The women’s status in society has remained lower than men for a very long time now. The reason for how this disparity came into existence is not clear, but it definitely put women at a disadvantage, leaving them dependable on men for several things. In India, women bore the brunt of evil practices including, but not limited to, sati, purdah system, female foeticide & infanticide, and child marriage. The idea of a woman working outside the house or her having a say in the important family matters was not even entertained. To end this continued oppression and bring liberation to women, women’s movement in India began.
Women’s Movement in India
Women’s Movement in India was inspired by feminism movements abroad. They deal with issues pertaining to women and are meant to empower women and bring them equal to men. A wave of feminism had started taking on the world in 1800s and since then, it has evolved to include all spheres of a woman’s life. Initially, it was about abolishing evil practices then it was about increasing their freedom and giving them more rights that would eventually empower them. In the modern idea, it has extended to include issues like giving them equal independence as men, providing them more choices, and such.
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Women’s Movement in the 19th century
In the 19th century, British rule started to take over the Indian subcontinent. Our country went through a bunch of social, economical, and cultural transformations. Indians were exposed to western values and ideas. Inspired by the English view, social revolutions began which were aimed at eliminating social aberrations like sati, illiteracy, purdah system, etc. These were major obstacles in the path of women’s progression and an idea was adopted that a society cannot progress unless all its members equally contribute to its progression.
Leaders like Savitribai Phule, Swarnakumari Devi, and Rassundari Devi contributed immensely during this time period to bring forth the plights of women and worked towards solving them. Savitribai Phule is a woman worth mentioning here. Referred to as the first female teacher of India, she belonged to a lower caste and worked tirelessly with her husband to end caste and gender-based discrimination. She educated women, raised her voice against violence against women, and evil social practices.
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Women’s Movement in the Post-colonial Period
By the time India got her independence, significant improvement in the area of education for women, sati pratha, purdah system, and female infanticide and foeticide was attained. There were educational institutions in the post-colonial period that were dedicated entirely to women. During the British raj, Indian women were at the forefront of the fight for independence, leading the struggle when men were jailed. This proved that women are not only capable of managing well outside their homes and leading, but are also sound in political matters.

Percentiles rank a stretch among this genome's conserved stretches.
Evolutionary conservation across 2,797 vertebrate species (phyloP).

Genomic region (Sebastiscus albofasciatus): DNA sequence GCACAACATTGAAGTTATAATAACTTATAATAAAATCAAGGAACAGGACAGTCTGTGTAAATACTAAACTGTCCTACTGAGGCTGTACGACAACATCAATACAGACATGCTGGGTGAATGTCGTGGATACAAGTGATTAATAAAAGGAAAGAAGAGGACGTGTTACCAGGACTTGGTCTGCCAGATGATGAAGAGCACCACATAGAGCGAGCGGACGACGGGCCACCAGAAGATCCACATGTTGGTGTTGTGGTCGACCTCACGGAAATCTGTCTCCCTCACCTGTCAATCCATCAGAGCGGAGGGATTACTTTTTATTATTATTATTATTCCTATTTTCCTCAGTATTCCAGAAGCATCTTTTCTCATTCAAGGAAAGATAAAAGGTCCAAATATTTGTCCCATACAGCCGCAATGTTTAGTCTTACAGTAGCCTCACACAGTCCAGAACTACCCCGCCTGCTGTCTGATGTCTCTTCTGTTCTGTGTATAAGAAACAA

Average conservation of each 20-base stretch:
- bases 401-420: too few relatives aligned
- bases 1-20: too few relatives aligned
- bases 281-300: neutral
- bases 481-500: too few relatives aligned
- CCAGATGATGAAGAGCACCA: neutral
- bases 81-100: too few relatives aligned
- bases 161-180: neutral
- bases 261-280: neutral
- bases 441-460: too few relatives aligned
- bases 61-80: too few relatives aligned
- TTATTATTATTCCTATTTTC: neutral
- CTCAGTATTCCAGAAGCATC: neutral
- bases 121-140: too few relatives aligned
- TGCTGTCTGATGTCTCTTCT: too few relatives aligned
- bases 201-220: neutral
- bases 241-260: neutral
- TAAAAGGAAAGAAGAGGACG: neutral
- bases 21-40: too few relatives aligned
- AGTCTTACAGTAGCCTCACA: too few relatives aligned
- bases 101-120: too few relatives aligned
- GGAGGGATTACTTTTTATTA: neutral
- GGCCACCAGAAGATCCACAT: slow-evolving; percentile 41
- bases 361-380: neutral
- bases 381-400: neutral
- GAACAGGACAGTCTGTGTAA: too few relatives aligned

They readily took part in famine and drought relief movements. Towards the Equality Report of 1974, however, laid bare the real truth that although the women’s condition had improved, it still needed a lot of work. Women continued to be regarded as the secondary gender, with minimum bare roles in political, economic, and social areas.
Several legislations were passed post-colonial period that aimed to strengthen women. Article 15 and Article 16 (2) of the Indian constitution are crucial for Women’s movement as they forbid discrimination on the grounds of gender. Thereafter, important acts like the Hindu Marriage Act, Dowry Prohibition Act, Hindu Succession Act, and Equal Remuneration Act were passed.
Women’s participation in the political sphere also increased. We got our first female Prime Minister, Indira Gandhi in 1966. The Communist Party of India established the National Federation of Indian Women which mobilised women in the political sphere.
1975 to 1985 was recognized as the International’s women decade. In 1975, Women’s Day was celebrated on March 8th for the first time, and since then March 8th is recognized as Women’s Day worldwide. Numerous women’s movements in India and abroad emerged during that time.
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Women’s Suffrage Movement
While talking about women’s movement in India and elsewhere, it is worth noting one of the most important women’s movements – women’s suffrage movement which began in the mid 19th century and lasted till 1920. This was a national movement started in the United States to reserve the right of voting for women. Before 1920, women were not allowed to cast votes in national and local political elections. This meant that their issues were not really catered to and regarded by the political parties.
It was vital to make their presence noted in the political arena. The National Woman Suffrage Association (NWSA) was formed by Elizabeth Cady Stanton and Susan B. Anthony in May of 1869.
It was in 1920 that all the states in the USA had adopted the legislation that enabled women to vote.
Today’s women enjoy many more rights than the women in the 19th century. Social evils like sati, child marriage, and female infanticide have become extinct in almost all parts of the country. Strict laws have been framed for women’s protection in the economic, political, and domestic sphere. The women’s movement has brought forth the women’s issues and paved the way for their solution.